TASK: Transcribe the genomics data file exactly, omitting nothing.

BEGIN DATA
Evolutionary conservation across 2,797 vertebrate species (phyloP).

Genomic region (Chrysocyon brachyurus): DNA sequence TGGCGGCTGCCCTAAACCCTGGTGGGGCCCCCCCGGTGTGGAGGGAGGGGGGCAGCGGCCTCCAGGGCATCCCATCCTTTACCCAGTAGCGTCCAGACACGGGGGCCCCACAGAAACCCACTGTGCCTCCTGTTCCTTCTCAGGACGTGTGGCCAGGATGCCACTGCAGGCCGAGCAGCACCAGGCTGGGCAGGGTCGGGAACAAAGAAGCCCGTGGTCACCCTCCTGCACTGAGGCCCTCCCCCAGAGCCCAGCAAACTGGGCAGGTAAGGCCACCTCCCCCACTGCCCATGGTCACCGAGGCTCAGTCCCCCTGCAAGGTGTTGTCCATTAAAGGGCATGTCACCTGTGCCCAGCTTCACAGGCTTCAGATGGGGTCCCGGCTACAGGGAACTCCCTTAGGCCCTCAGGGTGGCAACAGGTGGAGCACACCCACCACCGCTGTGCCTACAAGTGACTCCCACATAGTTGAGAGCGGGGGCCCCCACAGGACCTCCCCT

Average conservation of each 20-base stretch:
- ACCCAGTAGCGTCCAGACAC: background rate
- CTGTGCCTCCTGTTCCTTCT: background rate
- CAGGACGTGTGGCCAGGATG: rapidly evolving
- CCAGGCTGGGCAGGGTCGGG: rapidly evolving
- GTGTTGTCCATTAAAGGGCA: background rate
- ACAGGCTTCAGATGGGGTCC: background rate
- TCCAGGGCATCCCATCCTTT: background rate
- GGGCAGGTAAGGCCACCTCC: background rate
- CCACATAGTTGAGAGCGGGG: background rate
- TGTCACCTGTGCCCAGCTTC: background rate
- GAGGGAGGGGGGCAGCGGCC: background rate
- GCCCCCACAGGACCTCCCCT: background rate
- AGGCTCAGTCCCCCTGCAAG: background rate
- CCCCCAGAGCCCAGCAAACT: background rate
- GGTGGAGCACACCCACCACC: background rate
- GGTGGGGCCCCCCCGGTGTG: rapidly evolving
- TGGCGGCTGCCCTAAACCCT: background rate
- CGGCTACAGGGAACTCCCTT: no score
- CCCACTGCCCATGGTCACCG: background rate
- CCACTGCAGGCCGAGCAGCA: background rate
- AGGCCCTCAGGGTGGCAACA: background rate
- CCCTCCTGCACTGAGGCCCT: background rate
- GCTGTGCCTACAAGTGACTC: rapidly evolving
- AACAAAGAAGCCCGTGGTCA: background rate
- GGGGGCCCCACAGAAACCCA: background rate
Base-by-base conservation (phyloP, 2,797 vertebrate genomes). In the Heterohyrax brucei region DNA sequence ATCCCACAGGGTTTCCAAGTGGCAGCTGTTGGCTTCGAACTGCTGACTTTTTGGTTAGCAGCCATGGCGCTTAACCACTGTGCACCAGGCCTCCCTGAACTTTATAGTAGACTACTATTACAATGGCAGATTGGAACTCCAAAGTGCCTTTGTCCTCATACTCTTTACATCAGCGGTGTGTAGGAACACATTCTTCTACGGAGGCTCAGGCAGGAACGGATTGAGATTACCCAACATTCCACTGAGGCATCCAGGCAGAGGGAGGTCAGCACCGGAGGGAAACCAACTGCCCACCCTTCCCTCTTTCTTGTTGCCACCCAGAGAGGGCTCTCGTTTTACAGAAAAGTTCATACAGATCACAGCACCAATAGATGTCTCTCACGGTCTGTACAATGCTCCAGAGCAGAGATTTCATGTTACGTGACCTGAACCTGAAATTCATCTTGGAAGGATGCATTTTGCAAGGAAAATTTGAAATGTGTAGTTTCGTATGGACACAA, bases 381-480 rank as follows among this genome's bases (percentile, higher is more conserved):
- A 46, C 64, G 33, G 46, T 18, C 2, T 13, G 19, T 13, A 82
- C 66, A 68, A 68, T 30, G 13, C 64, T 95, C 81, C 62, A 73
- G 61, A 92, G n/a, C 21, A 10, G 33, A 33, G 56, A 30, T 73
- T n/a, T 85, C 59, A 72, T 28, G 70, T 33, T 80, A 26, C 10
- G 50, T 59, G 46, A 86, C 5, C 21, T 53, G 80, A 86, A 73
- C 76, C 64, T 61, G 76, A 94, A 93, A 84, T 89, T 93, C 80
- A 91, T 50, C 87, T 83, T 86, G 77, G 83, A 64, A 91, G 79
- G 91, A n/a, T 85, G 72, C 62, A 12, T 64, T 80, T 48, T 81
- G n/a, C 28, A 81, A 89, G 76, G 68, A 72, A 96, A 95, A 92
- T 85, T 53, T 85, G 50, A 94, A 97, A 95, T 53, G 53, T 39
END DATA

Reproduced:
Evolutionary conservation across 2,797 vertebrate species (phyloP).

Genomic region (Chrysocyon brachyurus): DNA sequence TGGCGGCTGCCCTAAACCCTGGTGGGGCCCCCCCGGTGTGGAGGGAGGGGGGCAGCGGCCTCCAGGGCATCCCATCCTTTACCCAGTAGCGTCCAGACACGGGGGCCCCACAGAAACCCACTGTGCCTCCTGTTCCTTCTCAGGACGTGTGGCCAGGATGCCACTGCAGGCCGAGCAGCACCAGGCTGGGCAGGGTCGGGAACAAAGAAGCCCGTGGTCACCCTCCTGCACTGAGGCCCTCCCCCAGAGCCCAGCAAACTGGGCAGGTAAGGCCACCTCCCCCACTGCCCATGGTCACCGAGGCTCAGTCCCCCTGCAAGGTGTTGTCCATTAAAGGGCATGTCACCTGTGCCCAGCTTCACAGGCTTCAGATGGGGTCCCGGCTACAGGGAACTCCCTTAGGCCCTCAGGGTGGCAACAGGTGGAGCACACCCACCACCGCTGTGCCTACAAGTGACTCCCACATAGTTGAGAGCGGGGGCCCCCACAGGACCTCCCCT

Average conservation of each 20-base stretch:
- ACCCAGTAGCGTCCAGACAC: background rate
- CTGTGCCTCCTGTTCCTTCT: background rate
- CAGGACGTGTGGCCAGGATG: rapidly evolving
- CCAGGCTGGGCAGGGTCGGG: rapidly evolving
- GTGTTGTCCATTAAAGGGCA: background rate
- ACAGGCTTCAGATGGGGTCC: background rate
- TCCAGGGCATCCCATCCTTT: background rate
- GGGCAGGTAAGGCCACCTCC: background rate
- CCACATAGTTGAGAGCGGGG: background rate
- TGTCACCTGTGCCCAGCTTC: background rate
- GAGGGAGGGGGGCAGCGGCC: background rate
- GCCCCCACAGGACCTCCCCT: background rate
- AGGCTCAGTCCCCCTGCAAG: background rate
- CCCCCAGAGCCCAGCAAACT: background rate
- GGTGGAGCACACCCACCACC: background rate
- GGTGGGGCCCCCCCGGTGTG: rapidly evolving
- TGGCGGCTGCCCTAAACCCT: background rate
- CGGCTACAGGGAACTCCCTT: no score
- CCCACTGCCCATGGTCACCG: background rate
- CCACTGCAGGCCGAGCAGCA: background rate
- AGGCCCTCAGGGTGGCAACA: background rate
- CCCTCCTGCACTGAGGCCCT: background rate
- GCTGTGCCTACAAGTGACTC: rapidly evolving
- AACAAAGAAGCCCGTGGTCA: background rate
- GGGGGCCCCACAGAAACCCA: background rate
Base-by-base conservation (phyloP, 2,797 vertebrate genomes). In the Heterohyrax brucei region DNA sequence ATCCCACAGGGTTTCCAAGTGGCAGCTGTTGGCTTCGAACTGCTGACTTTTTGGTTAGCAGCCATGGCGCTTAACCACTGTGCACCAGGCCTCCCTGAACTTTATAGTAGACTACTATTACAATGGCAGATTGGAACTCCAAAGTGCCTTTGTCCTCATACTCTTTACATCAGCGGTGTGTAGGAACACATTCTTCTACGGAGGCTCAGGCAGGAACGGATTGAGATTACCCAACATTCCACTGAGGCATCCAGGCAGAGGGAGGTCAGCACCGGAGGGAAACCAACTGCCCACCCTTCCCTCTTTCTTGTTGCCACCCAGAGAGGGCTCTCGTTTTACAGAAAAGTTCATACAGATCACAGCACCAATAGATGTCTCTCACGGTCTGTACAATGCTCCAGAGCAGAGATTTCATGTTACGTGACCTGAACCTGAAATTCATCTTGGAAGGATGCATTTTGCAAGGAAAATTTGAAATGTGTAGTTTCGTATGGACACAA, bases 381-480 rank as follows among this genome's bases (percentile, higher is more conserved):
- A 46, C 64, G 33, G 46, T 18, C 2, T 13, G 19, T 13, A 82
- C 66, A 68, A 68, T 30, G 13, C 64, T 95, C 81, C 62, A 73
- G 61, A 92, G n/a, C 21, A 10, G 33, A 33, G 56, A 30, T 73
- T n/a, T 85, C 59, A 72, T 28, G 70, T 33, T 80, A 26, C 10
- G 50, T 59, G 46, A 86, C 5, C 21, T 53, G 80, A 86, A 73
- C 76, C 64, T 61, G 76, A 94, A 93, A 84, T 89, T 93, C 80
- A 91, T 50, C 87, T 83, T 86, G 77, G 83, A 64, A 91, G 79
- G 91, A n/a, T 85, G 72, C 62, A 12, T 64, T 80, T 48, T 81
- G n/a, C 28, A 81, A 89, G 76, G 68, A 72, A 96, A 95, A 92
- T 85, T 53, T 85, G 50, A 94, A 97, A 95, T 53, G 53, T 39